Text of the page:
Regulatory Developments

FINRA Proposes to Adopt Capital Acquisition Broker Rules

On Dec. 4 FINRA filed with the SEC a proposal to create a separate rule set that would apply to firms that meet the definition of “capital acquisition broker” and elect to be governed under that rule set. A capital acquisition broker would be one that, among other things, advises on securities offerings or other capital raising activities and acts as placement agent in private offerings, advises companies on the purchase and sale of a business or assets or regarding its corporate restructuring, divestiture or merger, advises on the selection of investment bankers, provides fairness opinions and effects merger and acquisition transactions. New capital acquisition brokers would be required to file a new member application like other member firms, but would be subject to a reduced set of FINRA rules. Existing member firms that agree to limit their activities would be able to convert to capital acquisition broker status without undergoing a lengthy continuing membership application process.

European Commission Proposes Reforms to Prospectus Regime

The European Commission has announced proposals to introduce significant reform of the EU prospectus regime that applies to companies issuing shares or debt securities to EU purchasers. The key proposals call for: ● increasing the threshold for smaller fundraisings not requiring a prospectus from €100,000 to €500,000, although Member States will be able to set higher thresholds for their domestic markets, up to a maximum of €10 million (from €5 million currently); ● creating a lighter prospectus regime for smaller companies with market capitalization of less than €200 million; ● encouraging shorter prospectuses with better information for investors; ● providing a new simplified prospectus for secondary issues; ● creating a fast track and simplified frequent issuer regime, including five day fast-track approval for each new security issue by companies that want to list shares or issue debt and that regularly maintain an annually updated "Universal Registration Document" (URD), containing required information on the company; and ● establishing The European Securities and Markets Authority as a single access point for all EU prospectuses, providing searchable online access to all prospectuses approved in the European Economic Area. The proposals will now go before the European Parliament and the EU Council. It is reasonably likely that the EU will look to implement the proposals soon.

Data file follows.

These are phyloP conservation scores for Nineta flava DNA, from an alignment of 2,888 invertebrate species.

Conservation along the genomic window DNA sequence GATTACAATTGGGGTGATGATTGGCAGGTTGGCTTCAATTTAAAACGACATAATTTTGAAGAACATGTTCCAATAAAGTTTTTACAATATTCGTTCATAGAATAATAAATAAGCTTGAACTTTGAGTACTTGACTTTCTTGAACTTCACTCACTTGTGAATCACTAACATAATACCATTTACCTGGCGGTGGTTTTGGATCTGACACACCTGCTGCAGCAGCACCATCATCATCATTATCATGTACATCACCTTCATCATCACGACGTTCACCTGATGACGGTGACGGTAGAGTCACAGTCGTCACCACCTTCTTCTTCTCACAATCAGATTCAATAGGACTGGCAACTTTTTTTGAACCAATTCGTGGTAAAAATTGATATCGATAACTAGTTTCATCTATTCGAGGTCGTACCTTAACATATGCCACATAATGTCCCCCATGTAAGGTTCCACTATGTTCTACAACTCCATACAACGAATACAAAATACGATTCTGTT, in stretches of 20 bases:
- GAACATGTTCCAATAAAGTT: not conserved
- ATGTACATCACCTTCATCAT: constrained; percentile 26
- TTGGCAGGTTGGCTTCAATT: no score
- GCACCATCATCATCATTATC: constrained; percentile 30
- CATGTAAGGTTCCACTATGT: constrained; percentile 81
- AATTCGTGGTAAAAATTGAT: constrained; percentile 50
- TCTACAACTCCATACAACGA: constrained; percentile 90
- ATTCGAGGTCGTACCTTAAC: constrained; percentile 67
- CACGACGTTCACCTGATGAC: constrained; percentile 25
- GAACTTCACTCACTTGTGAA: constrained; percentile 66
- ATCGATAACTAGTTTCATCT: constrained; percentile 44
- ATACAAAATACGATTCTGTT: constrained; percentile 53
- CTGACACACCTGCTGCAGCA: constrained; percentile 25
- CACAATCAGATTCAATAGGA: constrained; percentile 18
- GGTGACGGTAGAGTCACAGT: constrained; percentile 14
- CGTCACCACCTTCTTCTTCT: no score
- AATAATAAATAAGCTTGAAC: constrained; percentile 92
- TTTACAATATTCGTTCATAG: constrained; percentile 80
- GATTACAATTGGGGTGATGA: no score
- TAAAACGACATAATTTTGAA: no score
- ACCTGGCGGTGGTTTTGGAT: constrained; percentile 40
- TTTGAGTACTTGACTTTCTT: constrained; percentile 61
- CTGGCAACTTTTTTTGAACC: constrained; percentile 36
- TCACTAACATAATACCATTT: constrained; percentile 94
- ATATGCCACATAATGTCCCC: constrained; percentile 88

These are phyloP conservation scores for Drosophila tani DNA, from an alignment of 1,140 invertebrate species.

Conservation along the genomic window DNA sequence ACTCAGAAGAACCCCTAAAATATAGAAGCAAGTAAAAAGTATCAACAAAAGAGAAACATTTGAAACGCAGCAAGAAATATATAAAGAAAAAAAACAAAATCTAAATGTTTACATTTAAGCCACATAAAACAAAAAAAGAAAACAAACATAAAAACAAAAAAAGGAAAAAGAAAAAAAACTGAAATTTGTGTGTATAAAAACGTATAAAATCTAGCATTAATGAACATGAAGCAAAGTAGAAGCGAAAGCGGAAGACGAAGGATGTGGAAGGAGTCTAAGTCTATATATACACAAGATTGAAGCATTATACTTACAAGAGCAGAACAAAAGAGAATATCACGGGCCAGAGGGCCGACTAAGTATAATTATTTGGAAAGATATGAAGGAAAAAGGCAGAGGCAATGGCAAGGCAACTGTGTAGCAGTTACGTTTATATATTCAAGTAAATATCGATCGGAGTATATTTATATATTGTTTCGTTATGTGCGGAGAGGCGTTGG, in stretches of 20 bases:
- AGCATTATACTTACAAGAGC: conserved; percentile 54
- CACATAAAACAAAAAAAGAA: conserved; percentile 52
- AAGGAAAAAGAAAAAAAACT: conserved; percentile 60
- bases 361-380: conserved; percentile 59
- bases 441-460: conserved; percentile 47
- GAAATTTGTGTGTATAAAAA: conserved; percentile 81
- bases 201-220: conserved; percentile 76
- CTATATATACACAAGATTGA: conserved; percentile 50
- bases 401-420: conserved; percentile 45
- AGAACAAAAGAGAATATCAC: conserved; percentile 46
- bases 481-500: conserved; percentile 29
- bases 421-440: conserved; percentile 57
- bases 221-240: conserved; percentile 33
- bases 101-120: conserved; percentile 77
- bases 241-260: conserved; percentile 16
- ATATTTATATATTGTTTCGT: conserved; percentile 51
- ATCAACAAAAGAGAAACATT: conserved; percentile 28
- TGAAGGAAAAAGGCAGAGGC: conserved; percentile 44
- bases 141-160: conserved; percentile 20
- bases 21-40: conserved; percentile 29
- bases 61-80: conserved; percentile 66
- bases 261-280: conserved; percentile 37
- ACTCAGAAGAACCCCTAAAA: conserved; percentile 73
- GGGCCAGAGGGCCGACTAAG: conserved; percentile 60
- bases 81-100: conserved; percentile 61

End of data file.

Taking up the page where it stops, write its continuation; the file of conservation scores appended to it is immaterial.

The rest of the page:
FDIC Issues Revised Compliance Examination Manual

The FDIC has issued a revised Compliance Examination Manual to reflect recent supervisory guidance. The revised manual includes new guidance concerning Matters Requiring Board Attention, guidance on evaluating consumer harm, including a new “Assessment of Risk of Consumer Harm,” and other matters relevant to examinations of FDIC supervised institutions.

Federal Reserve Board Adopts Final Rule Addressing Capital Instruments of Nontraditional Holding Companies